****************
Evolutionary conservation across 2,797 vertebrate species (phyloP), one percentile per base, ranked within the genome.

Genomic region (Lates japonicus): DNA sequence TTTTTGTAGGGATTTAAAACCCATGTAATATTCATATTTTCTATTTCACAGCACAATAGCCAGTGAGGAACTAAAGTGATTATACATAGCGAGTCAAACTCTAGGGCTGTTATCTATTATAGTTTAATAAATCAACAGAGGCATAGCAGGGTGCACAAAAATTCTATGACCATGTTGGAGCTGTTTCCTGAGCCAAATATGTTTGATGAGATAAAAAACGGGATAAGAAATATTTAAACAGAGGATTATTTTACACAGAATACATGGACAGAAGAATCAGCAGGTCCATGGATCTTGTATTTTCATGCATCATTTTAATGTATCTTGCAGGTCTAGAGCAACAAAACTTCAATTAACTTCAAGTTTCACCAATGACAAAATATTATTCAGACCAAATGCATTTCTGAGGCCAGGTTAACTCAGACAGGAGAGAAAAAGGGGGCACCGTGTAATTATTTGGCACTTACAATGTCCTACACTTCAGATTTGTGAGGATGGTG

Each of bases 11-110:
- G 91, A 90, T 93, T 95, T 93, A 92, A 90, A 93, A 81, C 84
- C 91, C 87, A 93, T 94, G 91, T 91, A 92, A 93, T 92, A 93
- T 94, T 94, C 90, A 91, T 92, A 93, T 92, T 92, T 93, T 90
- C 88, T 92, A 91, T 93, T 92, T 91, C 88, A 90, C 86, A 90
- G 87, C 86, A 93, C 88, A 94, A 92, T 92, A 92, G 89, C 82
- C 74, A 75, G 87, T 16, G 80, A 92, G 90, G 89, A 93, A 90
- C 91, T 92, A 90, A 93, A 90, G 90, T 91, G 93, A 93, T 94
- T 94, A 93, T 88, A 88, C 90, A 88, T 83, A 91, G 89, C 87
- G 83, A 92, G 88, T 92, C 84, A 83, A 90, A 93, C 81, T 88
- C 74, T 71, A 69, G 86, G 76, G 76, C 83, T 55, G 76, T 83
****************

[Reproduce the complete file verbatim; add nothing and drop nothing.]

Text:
Evolutionary conservation across 2,797 vertebrate species (phyloP), one percentile per base, ranked within the genome.

Genomic region (Lates japonicus): DNA sequence TTTTTGTAGGGATTTAAAACCCATGTAATATTCATATTTTCTATTTCACAGCACAATAGCCAGTGAGGAACTAAAGTGATTATACATAGCGAGTCAAACTCTAGGGCTGTTATCTATTATAGTTTAATAAATCAACAGAGGCATAGCAGGGTGCACAAAAATTCTATGACCATGTTGGAGCTGTTTCCTGAGCCAAATATGTTTGATGAGATAAAAAACGGGATAAGAAATATTTAAACAGAGGATTATTTTACACAGAATACATGGACAGAAGAATCAGCAGGTCCATGGATCTTGTATTTTCATGCATCATTTTAATGTATCTTGCAGGTCTAGAGCAACAAAACTTCAATTAACTTCAAGTTTCACCAATGACAAAATATTATTCAGACCAAATGCATTTCTGAGGCCAGGTTAACTCAGACAGGAGAGAAAAAGGGGGCACCGTGTAATTATTTGGCACTTACAATGTCCTACACTTCAGATTTGTGAGGATGGTG

Each of bases 11-110:
- G 91, A 90, T 93, T 95, T 93, A 92, A 90, A 93, A 81, C 84
- C 91, C 87, A 93, T 94, G 91, T 91, A 92, A 93, T 92, A 93
- T 94, T 94, C 90, A 91, T 92, A 93, T 92, T 92, T 93, T 90
- C 88, T 92, A 91, T 93, T 92, T 91, C 88, A 90, C 86, A 90
- G 87, C 86, A 93, C 88, A 94, A 92, T 92, A 92, G 89, C 82
- C 74, A 75, G 87, T 16, G 80, A 92, G 90, G 89, A 93, A 90
- C 91, T 92, A 90, A 93, A 90, G 90, T 91, G 93, A 93, T 94
- T 94, A 93, T 88, A 88, C 90, A 88, T 83, A 91, G 89, C 87
- G 83, A 92, G 88, T 92, C 84, A 83, A 90, A 93, C 81, T 88
- C 74, T 71, A 69, G 86, G 76, G 76, C 83, T 55, G 76, T 83